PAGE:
This week we’re spending some time with the ways in which people around the world reacted to the Treaty of Versailles and the possibility of joining U.S. President Woodrow Wilson’s proposed “League of Nations.” We know the U.S. chose to isolate themselves from the post-WWI conflict by NOT joining the League of Nations despite the fact that this supranational organization was conceived by the U.S. President. To help us unpack our overarching essential question, today we will focus on the two supporting questions of:
How did the world view the Treaty of Versailles?
To unpack this question that we began to focus on yesterday, students will take a look at these four political cartoons seen in this here International Reactions to the Treaty of Versailles. While the Treaty of Versailles established the conditions for post-WWI peace, further efforts to unify world powers into a League of Nations were met with a variety of opinions. This leads into our next supporting question of…
How did American’s view their involvement with the League of Nations?
As we move toward understanding the long-term effects of WWI, Mr. Cameron will lecture on some of the Outcomes of WWI and introduce the Treaty of Versailles. Recognizing the fragility of the world after WWI, our overarching essential question for this unit is:
CAN PEACE LEAD TO WAR?
We will then begin to dig into some primary sources related to the end of WWI. Today, we will focus on two supporting/sub-essential questions:
What did U.S. President Woodrow Wilson mean by ‘peace without victory’?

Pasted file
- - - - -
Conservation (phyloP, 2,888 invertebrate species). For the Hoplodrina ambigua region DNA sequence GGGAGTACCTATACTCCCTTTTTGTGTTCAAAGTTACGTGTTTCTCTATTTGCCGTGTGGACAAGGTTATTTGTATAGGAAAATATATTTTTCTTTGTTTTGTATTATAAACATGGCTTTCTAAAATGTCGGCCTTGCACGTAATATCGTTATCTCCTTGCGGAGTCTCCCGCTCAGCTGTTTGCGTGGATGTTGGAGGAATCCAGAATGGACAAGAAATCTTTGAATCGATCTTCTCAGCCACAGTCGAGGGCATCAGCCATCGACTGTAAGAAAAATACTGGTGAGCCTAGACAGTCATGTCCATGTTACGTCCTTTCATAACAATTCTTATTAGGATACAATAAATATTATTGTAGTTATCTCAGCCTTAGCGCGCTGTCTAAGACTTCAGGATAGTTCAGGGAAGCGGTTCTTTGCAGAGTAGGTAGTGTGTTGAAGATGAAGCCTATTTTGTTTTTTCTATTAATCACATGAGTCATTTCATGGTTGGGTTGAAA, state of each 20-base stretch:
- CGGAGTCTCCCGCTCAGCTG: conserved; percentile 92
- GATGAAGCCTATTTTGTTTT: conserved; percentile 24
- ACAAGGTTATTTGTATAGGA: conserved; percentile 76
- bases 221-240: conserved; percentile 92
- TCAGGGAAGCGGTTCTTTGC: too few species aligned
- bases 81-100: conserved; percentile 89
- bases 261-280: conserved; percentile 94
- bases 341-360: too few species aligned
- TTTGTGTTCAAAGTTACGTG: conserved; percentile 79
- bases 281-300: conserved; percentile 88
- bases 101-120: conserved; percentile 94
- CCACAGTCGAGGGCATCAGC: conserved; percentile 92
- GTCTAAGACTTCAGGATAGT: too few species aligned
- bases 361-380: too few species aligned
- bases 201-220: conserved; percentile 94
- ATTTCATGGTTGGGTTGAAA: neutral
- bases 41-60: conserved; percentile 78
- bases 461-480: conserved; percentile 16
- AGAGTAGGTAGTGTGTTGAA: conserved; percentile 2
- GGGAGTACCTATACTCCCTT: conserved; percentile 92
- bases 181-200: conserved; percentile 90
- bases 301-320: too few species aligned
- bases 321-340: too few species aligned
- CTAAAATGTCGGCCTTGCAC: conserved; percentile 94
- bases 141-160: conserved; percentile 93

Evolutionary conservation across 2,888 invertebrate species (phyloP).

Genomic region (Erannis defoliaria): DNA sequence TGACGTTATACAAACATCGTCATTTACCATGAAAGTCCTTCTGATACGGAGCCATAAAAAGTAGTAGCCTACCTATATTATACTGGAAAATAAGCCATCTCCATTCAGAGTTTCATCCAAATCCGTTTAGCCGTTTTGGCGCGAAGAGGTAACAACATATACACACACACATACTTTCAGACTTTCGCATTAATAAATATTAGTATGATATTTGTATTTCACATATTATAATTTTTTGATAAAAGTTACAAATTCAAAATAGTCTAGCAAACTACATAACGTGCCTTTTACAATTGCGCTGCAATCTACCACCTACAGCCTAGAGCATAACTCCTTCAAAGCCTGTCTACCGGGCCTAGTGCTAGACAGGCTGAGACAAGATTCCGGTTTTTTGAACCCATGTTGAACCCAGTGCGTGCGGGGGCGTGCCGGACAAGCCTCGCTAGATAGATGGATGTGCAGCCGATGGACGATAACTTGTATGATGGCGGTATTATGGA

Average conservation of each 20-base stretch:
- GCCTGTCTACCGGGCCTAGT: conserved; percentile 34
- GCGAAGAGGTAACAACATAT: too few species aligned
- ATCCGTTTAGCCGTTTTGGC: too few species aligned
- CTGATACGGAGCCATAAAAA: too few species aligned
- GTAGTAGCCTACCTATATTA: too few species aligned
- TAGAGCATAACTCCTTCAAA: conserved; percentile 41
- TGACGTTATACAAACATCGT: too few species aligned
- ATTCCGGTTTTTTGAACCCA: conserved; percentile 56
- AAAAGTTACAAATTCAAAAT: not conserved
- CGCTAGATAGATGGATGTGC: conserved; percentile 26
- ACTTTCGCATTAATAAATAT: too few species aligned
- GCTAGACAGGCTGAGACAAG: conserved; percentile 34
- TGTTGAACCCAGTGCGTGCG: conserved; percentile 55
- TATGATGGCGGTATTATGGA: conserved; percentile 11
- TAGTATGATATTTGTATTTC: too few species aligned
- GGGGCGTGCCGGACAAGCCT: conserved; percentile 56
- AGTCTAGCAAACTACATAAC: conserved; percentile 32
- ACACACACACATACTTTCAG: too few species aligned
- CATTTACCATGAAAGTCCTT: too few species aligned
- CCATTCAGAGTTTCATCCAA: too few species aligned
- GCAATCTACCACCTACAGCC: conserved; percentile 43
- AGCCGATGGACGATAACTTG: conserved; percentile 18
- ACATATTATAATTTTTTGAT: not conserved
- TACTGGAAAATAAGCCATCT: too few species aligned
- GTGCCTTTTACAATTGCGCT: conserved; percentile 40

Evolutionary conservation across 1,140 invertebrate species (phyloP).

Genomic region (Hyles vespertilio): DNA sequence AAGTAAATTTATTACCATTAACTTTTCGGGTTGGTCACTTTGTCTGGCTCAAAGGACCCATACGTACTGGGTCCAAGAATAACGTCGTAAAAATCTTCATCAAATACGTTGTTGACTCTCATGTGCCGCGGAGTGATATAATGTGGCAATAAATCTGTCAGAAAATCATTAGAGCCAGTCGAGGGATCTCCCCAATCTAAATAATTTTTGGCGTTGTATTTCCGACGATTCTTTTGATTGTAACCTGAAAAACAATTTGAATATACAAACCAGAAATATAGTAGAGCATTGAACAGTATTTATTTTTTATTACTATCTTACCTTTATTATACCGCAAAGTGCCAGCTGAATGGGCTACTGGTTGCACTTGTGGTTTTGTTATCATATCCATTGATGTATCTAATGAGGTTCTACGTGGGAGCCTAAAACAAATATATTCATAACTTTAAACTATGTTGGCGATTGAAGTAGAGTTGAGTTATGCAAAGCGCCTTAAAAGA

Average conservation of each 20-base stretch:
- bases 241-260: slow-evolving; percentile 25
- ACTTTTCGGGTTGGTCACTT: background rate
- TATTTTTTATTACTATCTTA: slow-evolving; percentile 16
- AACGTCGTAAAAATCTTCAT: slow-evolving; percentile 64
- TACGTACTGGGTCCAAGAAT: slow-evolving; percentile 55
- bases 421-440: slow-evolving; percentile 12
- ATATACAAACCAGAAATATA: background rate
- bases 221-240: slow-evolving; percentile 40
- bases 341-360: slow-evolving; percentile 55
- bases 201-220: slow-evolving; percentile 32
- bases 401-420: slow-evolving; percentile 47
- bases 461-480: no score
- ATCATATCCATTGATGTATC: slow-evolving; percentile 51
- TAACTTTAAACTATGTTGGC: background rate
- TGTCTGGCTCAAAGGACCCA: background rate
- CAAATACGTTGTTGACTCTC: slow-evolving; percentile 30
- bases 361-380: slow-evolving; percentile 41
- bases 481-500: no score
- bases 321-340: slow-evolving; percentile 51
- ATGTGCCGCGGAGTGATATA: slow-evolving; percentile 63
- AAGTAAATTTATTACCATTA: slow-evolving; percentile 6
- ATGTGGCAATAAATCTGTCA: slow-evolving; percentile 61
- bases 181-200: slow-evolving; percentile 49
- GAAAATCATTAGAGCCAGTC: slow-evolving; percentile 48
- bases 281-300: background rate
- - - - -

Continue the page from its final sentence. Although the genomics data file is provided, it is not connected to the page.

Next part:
Students must consider what Wilson intended the Treaty of Versailles to accomplish. Students should think about the conditions Wilson established and his reasons for these specific guidelines. Primary source documents that will inform this supporting question include:
President Woodrow Wilson, speech to the United States Senate describing his approach to ending WWI, “Peace without Victory” (excerpted), Jan. 22, 1917.
President Woodrow Wilson, speech to the United States Congress outlining his goals for ending World War I, “The Fourteen Points,” 1918.
The next supporting question we will focus on is:
What did Germany lose by signing the Treaty of Versailles?
Primary and secondary source documents that will inform this supporting question include:
Continuing with our inquiry into WWI, let’s reinforce the idea of the importance of ALLIANCES as a key reason for the outbreak of WWI with this here Causes of World War I Simulation. To keep track of the burgeoning alliances…
It is critically important that students consider some of the contextual issues we’ve covered thus far in class that might influence which country allies with whom – consult your “Languages Fuel Nationalism” work, as well as the map of pre-WWI Europe!! Students will respond to the questions on the backside of the “Causes of WWI simulation sheet,” seen HERE.
Mr. Cameron will introduce the topic of ALLIANCES, and what will lead to the military alliances of WWI. Let’s consider this map of Europe in 1900 to inform how a variety of European states would ally themselves. Before the lecture, students will complete Languages Fuel Nationalism.
Now that these alliances are entrenched, and each country is ready to back up his ally with industrial military might. What might be the SPARK to ignite this powder keg? Let’s check out this perspective.
Watch the follow up Crash Course videos on WWI! Let’s focus on the months of June and July of 1914. Broadly, let’s focus on the some causes leading to the SPARK of WWI.
We’ve seen imperialism through the eyes of the Boxers in China in 1900/01 and the competing interests of the U.S. government, but we haven’t yet much about how imperialism was justified by the conquering countries.
Essential Question: Recognizing the variety of motives for imperialism, which motive most closely fits with the ideas offered in Rudyard’ Kipling’s “The White Man’s Burden”? Explain Edward Morel’s response to Kipling.
We’re continuing our look at how political cartoons paint very different interpretations of American imperialism. How does each political cartoon, below, view American imperialism?